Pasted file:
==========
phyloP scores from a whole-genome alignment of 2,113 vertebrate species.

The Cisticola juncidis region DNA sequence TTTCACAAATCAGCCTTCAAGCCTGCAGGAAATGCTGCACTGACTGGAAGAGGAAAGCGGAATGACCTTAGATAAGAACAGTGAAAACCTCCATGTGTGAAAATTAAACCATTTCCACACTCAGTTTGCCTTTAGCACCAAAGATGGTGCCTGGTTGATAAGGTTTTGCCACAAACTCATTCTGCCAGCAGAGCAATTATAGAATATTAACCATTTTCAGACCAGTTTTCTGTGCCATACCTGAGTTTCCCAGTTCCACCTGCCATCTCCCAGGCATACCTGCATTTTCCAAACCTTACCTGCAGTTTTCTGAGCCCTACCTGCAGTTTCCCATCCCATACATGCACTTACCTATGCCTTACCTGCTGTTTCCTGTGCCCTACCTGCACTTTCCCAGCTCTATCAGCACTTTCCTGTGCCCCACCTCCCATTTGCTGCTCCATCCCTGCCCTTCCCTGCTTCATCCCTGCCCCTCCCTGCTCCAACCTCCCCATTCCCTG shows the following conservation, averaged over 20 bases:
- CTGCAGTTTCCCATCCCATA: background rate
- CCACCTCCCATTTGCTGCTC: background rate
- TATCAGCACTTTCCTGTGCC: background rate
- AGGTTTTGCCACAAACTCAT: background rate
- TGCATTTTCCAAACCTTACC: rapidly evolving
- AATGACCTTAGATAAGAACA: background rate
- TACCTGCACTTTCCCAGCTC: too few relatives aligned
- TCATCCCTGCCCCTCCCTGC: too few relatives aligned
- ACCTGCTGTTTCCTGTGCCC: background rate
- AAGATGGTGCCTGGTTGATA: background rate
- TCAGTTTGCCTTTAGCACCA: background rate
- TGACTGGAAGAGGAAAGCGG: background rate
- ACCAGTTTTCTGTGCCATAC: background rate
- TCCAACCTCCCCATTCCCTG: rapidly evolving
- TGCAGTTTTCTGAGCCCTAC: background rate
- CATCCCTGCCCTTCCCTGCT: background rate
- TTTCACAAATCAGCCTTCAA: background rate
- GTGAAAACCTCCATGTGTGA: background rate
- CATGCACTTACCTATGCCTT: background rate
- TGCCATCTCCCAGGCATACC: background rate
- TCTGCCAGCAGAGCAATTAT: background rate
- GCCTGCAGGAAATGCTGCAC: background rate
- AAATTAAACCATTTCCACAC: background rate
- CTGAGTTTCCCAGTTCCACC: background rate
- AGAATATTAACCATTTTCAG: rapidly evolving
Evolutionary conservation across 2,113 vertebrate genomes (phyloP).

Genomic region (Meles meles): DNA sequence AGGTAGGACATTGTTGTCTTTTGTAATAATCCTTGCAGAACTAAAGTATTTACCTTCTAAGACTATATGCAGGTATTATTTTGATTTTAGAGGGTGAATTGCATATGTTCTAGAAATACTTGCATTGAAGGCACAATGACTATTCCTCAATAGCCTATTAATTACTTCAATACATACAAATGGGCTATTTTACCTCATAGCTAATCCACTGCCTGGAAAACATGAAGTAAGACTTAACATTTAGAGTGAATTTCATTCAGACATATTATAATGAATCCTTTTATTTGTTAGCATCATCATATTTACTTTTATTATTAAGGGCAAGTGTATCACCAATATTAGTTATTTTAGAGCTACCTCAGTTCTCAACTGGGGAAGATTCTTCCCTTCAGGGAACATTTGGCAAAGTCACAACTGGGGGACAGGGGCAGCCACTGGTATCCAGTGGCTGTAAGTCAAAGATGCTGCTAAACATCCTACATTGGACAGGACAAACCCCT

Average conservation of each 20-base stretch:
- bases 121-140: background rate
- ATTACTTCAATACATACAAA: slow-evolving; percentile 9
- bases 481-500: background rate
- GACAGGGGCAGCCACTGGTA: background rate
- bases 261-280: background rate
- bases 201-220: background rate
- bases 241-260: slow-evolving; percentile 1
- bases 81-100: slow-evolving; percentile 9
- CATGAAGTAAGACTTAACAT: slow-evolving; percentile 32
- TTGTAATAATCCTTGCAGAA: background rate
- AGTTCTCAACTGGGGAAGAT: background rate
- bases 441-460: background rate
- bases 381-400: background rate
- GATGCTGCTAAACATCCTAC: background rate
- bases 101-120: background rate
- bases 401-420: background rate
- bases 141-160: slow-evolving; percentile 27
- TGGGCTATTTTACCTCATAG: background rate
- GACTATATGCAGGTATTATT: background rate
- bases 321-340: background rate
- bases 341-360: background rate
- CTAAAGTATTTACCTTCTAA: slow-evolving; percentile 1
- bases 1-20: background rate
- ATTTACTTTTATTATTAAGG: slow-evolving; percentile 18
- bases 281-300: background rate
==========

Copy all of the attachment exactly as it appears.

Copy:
phyloP scores from a whole-genome alignment of 2,113 vertebrate species.

The Cisticola juncidis region DNA sequence TTTCACAAATCAGCCTTCAAGCCTGCAGGAAATGCTGCACTGACTGGAAGAGGAAAGCGGAATGACCTTAGATAAGAACAGTGAAAACCTCCATGTGTGAAAATTAAACCATTTCCACACTCAGTTTGCCTTTAGCACCAAAGATGGTGCCTGGTTGATAAGGTTTTGCCACAAACTCATTCTGCCAGCAGAGCAATTATAGAATATTAACCATTTTCAGACCAGTTTTCTGTGCCATACCTGAGTTTCCCAGTTCCACCTGCCATCTCCCAGGCATACCTGCATTTTCCAAACCTTACCTGCAGTTTTCTGAGCCCTACCTGCAGTTTCCCATCCCATACATGCACTTACCTATGCCTTACCTGCTGTTTCCTGTGCCCTACCTGCACTTTCCCAGCTCTATCAGCACTTTCCTGTGCCCCACCTCCCATTTGCTGCTCCATCCCTGCCCTTCCCTGCTTCATCCCTGCCCCTCCCTGCTCCAACCTCCCCATTCCCTG shows the following conservation, averaged over 20 bases:
- CTGCAGTTTCCCATCCCATA: background rate
- CCACCTCCCATTTGCTGCTC: background rate
- TATCAGCACTTTCCTGTGCC: background rate
- AGGTTTTGCCACAAACTCAT: background rate
- TGCATTTTCCAAACCTTACC: rapidly evolving
- AATGACCTTAGATAAGAACA: background rate
- TACCTGCACTTTCCCAGCTC: too few relatives aligned
- TCATCCCTGCCCCTCCCTGC: too few relatives aligned
- ACCTGCTGTTTCCTGTGCCC: background rate
- AAGATGGTGCCTGGTTGATA: background rate
- TCAGTTTGCCTTTAGCACCA: background rate
- TGACTGGAAGAGGAAAGCGG: background rate
- ACCAGTTTTCTGTGCCATAC: background rate
- TCCAACCTCCCCATTCCCTG: rapidly evolving
- TGCAGTTTTCTGAGCCCTAC: background rate
- CATCCCTGCCCTTCCCTGCT: background rate
- TTTCACAAATCAGCCTTCAA: background rate
- GTGAAAACCTCCATGTGTGA: background rate
- CATGCACTTACCTATGCCTT: background rate
- TGCCATCTCCCAGGCATACC: background rate
- TCTGCCAGCAGAGCAATTAT: background rate
- GCCTGCAGGAAATGCTGCAC: background rate
- AAATTAAACCATTTCCACAC: background rate
- CTGAGTTTCCCAGTTCCACC: background rate
- AGAATATTAACCATTTTCAG: rapidly evolving
Evolutionary conservation across 2,113 vertebrate genomes (phyloP).

Genomic region (Meles meles): DNA sequence AGGTAGGACATTGTTGTCTTTTGTAATAATCCTTGCAGAACTAAAGTATTTACCTTCTAAGACTATATGCAGGTATTATTTTGATTTTAGAGGGTGAATTGCATATGTTCTAGAAATACTTGCATTGAAGGCACAATGACTATTCCTCAATAGCCTATTAATTACTTCAATACATACAAATGGGCTATTTTACCTCATAGCTAATCCACTGCCTGGAAAACATGAAGTAAGACTTAACATTTAGAGTGAATTTCATTCAGACATATTATAATGAATCCTTTTATTTGTTAGCATCATCATATTTACTTTTATTATTAAGGGCAAGTGTATCACCAATATTAGTTATTTTAGAGCTACCTCAGTTCTCAACTGGGGAAGATTCTTCCCTTCAGGGAACATTTGGCAAAGTCACAACTGGGGGACAGGGGCAGCCACTGGTATCCAGTGGCTGTAAGTCAAAGATGCTGCTAAACATCCTACATTGGACAGGACAAACCCCT

Average conservation of each 20-base stretch:
- bases 121-140: background rate
- ATTACTTCAATACATACAAA: slow-evolving; percentile 9
- bases 481-500: background rate
- GACAGGGGCAGCCACTGGTA: background rate
- bases 261-280: background rate
- bases 201-220: background rate
- bases 241-260: slow-evolving; percentile 1
- bases 81-100: slow-evolving; percentile 9
- CATGAAGTAAGACTTAACAT: slow-evolving; percentile 32
- TTGTAATAATCCTTGCAGAA: background rate
- AGTTCTCAACTGGGGAAGAT: background rate
- bases 441-460: background rate
- bases 381-400: background rate
- GATGCTGCTAAACATCCTAC: background rate
- bases 101-120: background rate
- bases 401-420: background rate
- bases 141-160: slow-evolving; percentile 27
- TGGGCTATTTTACCTCATAG: background rate
- GACTATATGCAGGTATTATT: background rate
- bases 321-340: background rate
- bases 341-360: background rate
- CTAAAGTATTTACCTTCTAA: slow-evolving; percentile 1
- bases 1-20: background rate
- ATTTACTTTTATTATTAAGG: slow-evolving; percentile 18
- bases 281-300: background rate